For many points in the room, the proportionality does indeed remain relatively stable. It remains stable because the DIFFERENCE in distance from the listener to either the PA or the band doesn’t change too wildly. In fact, as listeners get farther away, the proportion between the distance to the PA versus the distance to the band is reduced – that is, the proportion gets closer and closer to being 1:1. If you’re somewhere behind the sound operator, your chances of getting basically the same mix solution are pretty good – even if you’re off to one side.
(Of course, that mix solution may be highly colored by room reflections – that is, reverb – but the fact remains that what you’re hearing is the “correct” solution plus reverb. Then again, to be fair, very strong and/ or unpleasant reverberation can result in a total acoustical sound that’s utterly terrible…)
Where problems start to happen is in the area in front of the FOH (Front Of House) engineer. The closer that a listener gets to the front of the room, the more the proportionality between the sound sources diverges from 1:1. In this particular example, a person standing dead center, four feet from the stage is almost three times closer to the stage than they are to the PA. It’s quite likely that, for that listener, the stagewash is overpowering the vocals-only PA to some degree. (The issue is probably compounded by the listener being out of the throw patterns of the PA speakers, although that’s beyond the scope of this article.) On the other hand, a person that’s down front and off to one side could be getting four times as much PA as stagewash, if not more. For them, the vocals might be a bit too “hot.”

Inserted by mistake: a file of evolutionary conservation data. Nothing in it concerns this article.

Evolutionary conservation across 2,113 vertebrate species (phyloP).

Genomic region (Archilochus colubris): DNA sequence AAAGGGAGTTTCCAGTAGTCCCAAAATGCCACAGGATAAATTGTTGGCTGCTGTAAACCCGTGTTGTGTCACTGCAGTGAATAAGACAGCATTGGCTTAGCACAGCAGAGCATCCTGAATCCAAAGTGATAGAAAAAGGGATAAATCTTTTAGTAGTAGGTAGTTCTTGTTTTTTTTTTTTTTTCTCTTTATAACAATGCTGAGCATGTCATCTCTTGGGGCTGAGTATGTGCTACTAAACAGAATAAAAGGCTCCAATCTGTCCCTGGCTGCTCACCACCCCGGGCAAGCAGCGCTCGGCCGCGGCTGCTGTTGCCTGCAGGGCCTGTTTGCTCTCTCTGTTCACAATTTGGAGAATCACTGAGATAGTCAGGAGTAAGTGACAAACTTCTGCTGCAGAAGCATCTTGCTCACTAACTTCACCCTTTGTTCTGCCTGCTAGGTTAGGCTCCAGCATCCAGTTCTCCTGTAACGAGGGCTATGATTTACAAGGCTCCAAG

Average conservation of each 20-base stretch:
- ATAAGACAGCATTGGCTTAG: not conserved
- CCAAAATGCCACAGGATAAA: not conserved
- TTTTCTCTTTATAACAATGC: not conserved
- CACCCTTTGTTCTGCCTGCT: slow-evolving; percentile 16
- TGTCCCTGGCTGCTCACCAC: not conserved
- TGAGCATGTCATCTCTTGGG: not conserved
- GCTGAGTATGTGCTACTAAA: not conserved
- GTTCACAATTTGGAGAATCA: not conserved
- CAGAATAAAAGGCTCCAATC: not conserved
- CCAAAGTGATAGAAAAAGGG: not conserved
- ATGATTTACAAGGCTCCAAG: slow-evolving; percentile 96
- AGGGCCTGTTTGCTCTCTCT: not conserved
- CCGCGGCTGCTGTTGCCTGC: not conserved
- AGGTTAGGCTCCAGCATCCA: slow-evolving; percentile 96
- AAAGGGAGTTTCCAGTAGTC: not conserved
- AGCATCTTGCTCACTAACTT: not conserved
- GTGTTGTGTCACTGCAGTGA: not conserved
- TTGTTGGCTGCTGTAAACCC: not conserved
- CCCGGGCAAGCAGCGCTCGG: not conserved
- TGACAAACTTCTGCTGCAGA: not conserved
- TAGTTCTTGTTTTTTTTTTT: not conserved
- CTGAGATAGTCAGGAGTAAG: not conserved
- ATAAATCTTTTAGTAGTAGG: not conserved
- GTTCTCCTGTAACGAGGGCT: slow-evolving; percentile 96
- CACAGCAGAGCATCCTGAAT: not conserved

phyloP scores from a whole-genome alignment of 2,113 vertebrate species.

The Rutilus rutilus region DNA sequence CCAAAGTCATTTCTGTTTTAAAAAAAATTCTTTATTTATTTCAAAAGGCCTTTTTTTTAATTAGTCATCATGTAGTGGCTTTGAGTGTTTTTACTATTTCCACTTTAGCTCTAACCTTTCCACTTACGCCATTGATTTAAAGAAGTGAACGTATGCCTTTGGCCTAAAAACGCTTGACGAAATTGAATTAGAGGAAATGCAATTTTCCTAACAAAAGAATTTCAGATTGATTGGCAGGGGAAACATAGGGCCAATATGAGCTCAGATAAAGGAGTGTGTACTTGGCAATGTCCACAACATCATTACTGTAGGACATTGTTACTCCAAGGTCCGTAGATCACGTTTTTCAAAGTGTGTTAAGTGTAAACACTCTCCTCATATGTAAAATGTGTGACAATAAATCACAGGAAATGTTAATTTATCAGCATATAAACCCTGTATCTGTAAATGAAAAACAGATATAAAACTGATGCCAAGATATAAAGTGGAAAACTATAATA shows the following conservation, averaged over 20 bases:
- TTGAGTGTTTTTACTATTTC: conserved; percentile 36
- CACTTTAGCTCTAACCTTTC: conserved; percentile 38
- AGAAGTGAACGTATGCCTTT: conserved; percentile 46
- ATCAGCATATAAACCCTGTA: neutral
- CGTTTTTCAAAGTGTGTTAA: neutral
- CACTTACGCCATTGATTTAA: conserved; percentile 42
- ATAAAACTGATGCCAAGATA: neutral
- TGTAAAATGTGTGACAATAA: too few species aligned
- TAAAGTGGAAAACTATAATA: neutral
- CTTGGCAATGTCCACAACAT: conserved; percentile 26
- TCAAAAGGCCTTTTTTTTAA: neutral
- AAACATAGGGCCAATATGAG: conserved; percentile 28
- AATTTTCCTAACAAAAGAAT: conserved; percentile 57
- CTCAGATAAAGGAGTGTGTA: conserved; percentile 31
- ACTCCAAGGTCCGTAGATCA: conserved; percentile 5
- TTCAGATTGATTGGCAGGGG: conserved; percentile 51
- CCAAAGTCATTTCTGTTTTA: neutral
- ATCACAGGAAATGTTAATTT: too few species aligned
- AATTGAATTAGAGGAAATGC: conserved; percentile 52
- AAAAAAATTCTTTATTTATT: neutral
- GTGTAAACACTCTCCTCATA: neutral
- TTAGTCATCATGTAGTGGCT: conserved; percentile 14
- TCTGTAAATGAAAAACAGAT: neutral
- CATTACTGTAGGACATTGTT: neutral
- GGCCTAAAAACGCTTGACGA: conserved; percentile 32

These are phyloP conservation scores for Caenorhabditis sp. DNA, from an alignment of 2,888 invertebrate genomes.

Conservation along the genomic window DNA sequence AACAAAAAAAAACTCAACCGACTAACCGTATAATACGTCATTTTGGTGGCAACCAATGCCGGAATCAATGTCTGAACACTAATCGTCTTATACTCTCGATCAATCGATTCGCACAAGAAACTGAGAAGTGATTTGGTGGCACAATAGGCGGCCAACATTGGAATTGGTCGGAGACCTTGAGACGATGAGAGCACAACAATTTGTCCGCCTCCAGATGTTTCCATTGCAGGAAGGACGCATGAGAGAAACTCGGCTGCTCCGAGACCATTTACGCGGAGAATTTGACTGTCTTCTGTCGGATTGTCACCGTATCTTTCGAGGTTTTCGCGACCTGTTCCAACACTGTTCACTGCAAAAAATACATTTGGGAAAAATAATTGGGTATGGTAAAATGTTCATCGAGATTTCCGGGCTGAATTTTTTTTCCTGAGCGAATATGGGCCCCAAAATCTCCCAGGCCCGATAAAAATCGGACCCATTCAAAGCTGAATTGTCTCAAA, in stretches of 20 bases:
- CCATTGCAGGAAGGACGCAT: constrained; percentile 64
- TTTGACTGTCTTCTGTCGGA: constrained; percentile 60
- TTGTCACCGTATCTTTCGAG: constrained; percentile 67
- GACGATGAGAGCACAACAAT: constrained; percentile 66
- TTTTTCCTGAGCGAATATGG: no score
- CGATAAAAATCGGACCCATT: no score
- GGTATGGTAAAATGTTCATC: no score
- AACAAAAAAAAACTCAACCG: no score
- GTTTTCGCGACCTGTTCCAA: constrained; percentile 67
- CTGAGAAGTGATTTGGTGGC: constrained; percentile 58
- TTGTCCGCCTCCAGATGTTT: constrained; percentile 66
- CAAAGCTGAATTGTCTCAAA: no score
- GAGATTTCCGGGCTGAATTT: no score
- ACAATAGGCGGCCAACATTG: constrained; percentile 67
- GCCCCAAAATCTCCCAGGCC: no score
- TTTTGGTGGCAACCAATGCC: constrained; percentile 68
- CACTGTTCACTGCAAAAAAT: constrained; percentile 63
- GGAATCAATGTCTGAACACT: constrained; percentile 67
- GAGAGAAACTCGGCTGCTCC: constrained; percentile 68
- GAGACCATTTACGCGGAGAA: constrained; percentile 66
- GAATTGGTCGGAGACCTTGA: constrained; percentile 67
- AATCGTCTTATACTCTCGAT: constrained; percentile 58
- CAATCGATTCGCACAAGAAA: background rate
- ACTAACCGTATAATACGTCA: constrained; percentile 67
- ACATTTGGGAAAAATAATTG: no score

Some Things Can Be Fixed. Other Things…
The bottom line here is that if the PA (or even just some part of the PA) isn’t the whole mix, then you have to be mindful of where and how your mix solution can change. In my case, what I failed to consider was that the people in the back of the room were getting an overdose of FX from the surrounds. I pulled the rear speakers down, and everybody was a lot happier. The folks in front probably weren’t getting much from the rear boxes anyway, so it wasn’t a big loss to them.
You can’t fix everything, though.
In small venues, people can listen from all kinds of places, and you probably won’t have the gear available to cover all of those places. Big shows can fix their problem areas with fills and delay stacks of all kinds, but little shows just have to “shoot for the average.” In my personal opinion, if 75% or more of the audience seems to be getting basically the same mix, then you’ve done your duty. Of course, trying for 100% is usually praiseworthy, but completely overcoming the problem of inconsistent distance in a small venue is expensive, time consuming, and chews up a lot of space. In fact, 100% coverage might not even be what you want – in small rooms, it can be very nice for people to be able to “get away” from the full-blast of the show.
(You also have to consider other psychology that’s involved. For some folks, an “off” mix is a tiny price to pay for being able to be nose to nose with their favorite band. A happy audience is a happy audience, any way you slice it.)